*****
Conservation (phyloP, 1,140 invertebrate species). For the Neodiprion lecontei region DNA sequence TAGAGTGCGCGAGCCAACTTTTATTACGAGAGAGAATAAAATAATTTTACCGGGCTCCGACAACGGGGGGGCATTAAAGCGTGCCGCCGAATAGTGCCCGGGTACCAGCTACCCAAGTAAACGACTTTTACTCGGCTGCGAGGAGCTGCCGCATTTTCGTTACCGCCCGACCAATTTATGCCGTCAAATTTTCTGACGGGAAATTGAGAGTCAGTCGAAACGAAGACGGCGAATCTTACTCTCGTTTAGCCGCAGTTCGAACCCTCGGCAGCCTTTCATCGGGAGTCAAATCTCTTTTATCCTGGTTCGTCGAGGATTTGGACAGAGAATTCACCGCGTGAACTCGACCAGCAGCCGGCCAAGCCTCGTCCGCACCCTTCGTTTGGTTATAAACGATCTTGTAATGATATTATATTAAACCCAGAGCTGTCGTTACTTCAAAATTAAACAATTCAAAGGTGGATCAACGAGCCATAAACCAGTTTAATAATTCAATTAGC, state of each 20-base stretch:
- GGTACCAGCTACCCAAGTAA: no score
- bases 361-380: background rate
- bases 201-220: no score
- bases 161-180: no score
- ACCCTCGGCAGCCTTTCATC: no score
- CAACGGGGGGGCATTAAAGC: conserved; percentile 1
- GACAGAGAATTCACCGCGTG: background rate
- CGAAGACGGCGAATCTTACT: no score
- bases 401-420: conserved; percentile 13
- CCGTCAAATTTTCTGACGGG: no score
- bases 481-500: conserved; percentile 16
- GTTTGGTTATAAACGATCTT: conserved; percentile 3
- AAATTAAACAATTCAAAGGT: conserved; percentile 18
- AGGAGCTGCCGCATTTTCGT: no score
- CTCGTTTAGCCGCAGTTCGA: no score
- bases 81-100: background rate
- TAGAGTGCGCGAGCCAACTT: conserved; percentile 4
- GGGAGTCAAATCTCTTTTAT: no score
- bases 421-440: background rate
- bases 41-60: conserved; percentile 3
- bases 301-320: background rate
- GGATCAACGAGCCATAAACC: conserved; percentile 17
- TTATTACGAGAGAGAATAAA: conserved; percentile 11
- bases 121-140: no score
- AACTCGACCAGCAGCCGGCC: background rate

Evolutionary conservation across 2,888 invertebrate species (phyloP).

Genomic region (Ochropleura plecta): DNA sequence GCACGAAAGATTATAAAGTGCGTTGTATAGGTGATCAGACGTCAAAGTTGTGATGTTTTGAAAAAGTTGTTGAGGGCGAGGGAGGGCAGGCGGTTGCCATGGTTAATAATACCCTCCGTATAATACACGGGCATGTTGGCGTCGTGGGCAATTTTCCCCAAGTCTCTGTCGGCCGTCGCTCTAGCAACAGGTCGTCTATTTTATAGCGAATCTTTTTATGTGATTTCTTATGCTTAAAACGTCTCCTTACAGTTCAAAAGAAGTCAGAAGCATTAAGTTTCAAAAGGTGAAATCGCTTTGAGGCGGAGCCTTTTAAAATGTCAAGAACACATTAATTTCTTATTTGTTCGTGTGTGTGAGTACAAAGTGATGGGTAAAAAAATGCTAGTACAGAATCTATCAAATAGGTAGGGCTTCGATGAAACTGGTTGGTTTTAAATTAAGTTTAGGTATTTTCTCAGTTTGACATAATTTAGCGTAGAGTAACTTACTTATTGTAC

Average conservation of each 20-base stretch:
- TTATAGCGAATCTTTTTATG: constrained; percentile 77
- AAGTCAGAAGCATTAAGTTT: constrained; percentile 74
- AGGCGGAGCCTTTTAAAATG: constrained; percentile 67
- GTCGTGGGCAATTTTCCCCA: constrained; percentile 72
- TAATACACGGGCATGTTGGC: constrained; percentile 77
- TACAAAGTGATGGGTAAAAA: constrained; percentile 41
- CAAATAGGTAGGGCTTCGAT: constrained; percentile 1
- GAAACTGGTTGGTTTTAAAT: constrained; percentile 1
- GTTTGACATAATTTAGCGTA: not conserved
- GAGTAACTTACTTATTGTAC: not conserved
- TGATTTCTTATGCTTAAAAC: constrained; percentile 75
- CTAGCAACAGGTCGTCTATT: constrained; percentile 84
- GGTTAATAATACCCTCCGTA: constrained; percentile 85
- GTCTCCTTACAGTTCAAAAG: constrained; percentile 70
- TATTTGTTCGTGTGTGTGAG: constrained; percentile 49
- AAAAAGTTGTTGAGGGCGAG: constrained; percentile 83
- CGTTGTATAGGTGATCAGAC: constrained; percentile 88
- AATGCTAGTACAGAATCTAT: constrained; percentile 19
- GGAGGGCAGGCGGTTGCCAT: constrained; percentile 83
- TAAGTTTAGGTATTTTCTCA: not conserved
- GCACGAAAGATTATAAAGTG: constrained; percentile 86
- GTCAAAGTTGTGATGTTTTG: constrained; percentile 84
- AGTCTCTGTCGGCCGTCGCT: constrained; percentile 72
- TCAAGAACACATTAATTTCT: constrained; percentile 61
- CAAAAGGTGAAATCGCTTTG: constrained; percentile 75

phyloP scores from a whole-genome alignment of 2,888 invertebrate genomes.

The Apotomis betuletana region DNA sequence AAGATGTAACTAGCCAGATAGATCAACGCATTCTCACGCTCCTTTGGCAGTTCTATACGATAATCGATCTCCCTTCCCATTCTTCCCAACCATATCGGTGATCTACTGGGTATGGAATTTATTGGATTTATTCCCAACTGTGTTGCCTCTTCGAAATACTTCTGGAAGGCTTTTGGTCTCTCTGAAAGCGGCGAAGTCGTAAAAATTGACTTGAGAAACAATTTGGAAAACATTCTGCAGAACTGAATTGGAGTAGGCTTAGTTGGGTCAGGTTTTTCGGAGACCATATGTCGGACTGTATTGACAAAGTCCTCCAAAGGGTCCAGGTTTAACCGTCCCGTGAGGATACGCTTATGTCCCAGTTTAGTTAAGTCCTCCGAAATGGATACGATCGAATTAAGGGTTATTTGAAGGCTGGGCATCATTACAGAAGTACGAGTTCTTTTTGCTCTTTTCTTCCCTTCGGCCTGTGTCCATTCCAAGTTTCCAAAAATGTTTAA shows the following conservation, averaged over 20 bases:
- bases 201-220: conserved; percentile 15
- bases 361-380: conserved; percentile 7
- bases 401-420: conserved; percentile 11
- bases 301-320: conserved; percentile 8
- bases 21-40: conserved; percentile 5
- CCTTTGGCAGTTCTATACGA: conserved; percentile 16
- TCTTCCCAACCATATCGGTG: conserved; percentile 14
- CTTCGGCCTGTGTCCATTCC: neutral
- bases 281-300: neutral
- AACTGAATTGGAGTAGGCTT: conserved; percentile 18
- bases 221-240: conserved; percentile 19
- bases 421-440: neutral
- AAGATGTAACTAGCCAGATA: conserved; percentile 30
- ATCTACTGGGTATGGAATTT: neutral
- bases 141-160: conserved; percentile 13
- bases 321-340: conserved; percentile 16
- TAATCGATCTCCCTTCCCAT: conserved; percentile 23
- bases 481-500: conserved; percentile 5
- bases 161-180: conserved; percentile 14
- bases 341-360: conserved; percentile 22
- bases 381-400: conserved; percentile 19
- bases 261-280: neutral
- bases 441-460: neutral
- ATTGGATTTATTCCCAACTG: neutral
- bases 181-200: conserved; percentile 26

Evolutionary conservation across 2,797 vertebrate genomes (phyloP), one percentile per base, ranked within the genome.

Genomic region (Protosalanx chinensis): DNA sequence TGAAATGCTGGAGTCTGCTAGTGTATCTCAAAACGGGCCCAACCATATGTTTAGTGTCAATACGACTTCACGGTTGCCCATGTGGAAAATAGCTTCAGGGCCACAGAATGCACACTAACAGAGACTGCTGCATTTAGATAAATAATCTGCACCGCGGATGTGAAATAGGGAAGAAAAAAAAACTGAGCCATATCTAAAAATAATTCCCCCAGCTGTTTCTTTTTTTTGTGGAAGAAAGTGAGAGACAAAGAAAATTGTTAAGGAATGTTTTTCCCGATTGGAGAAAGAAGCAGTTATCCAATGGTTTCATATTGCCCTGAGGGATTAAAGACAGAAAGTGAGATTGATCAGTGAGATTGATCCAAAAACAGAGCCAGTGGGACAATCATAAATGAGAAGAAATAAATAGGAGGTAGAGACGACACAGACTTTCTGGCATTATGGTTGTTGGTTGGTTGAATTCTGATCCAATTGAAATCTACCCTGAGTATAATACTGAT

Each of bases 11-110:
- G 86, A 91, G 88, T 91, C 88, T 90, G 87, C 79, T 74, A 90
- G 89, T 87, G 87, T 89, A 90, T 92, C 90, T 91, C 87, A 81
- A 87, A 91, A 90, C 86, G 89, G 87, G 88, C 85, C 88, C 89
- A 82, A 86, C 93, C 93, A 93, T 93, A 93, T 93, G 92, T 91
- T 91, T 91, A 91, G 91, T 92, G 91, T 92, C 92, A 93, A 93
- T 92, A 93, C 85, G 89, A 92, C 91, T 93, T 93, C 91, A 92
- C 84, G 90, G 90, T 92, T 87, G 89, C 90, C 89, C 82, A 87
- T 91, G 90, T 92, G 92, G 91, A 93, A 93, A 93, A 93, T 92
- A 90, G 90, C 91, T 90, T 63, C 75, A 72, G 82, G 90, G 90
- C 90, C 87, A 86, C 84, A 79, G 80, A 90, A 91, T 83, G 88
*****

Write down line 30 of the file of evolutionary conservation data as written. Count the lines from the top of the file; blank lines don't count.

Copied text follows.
- TTATAGCGAATCTTTTTATG: constrained; percentile 77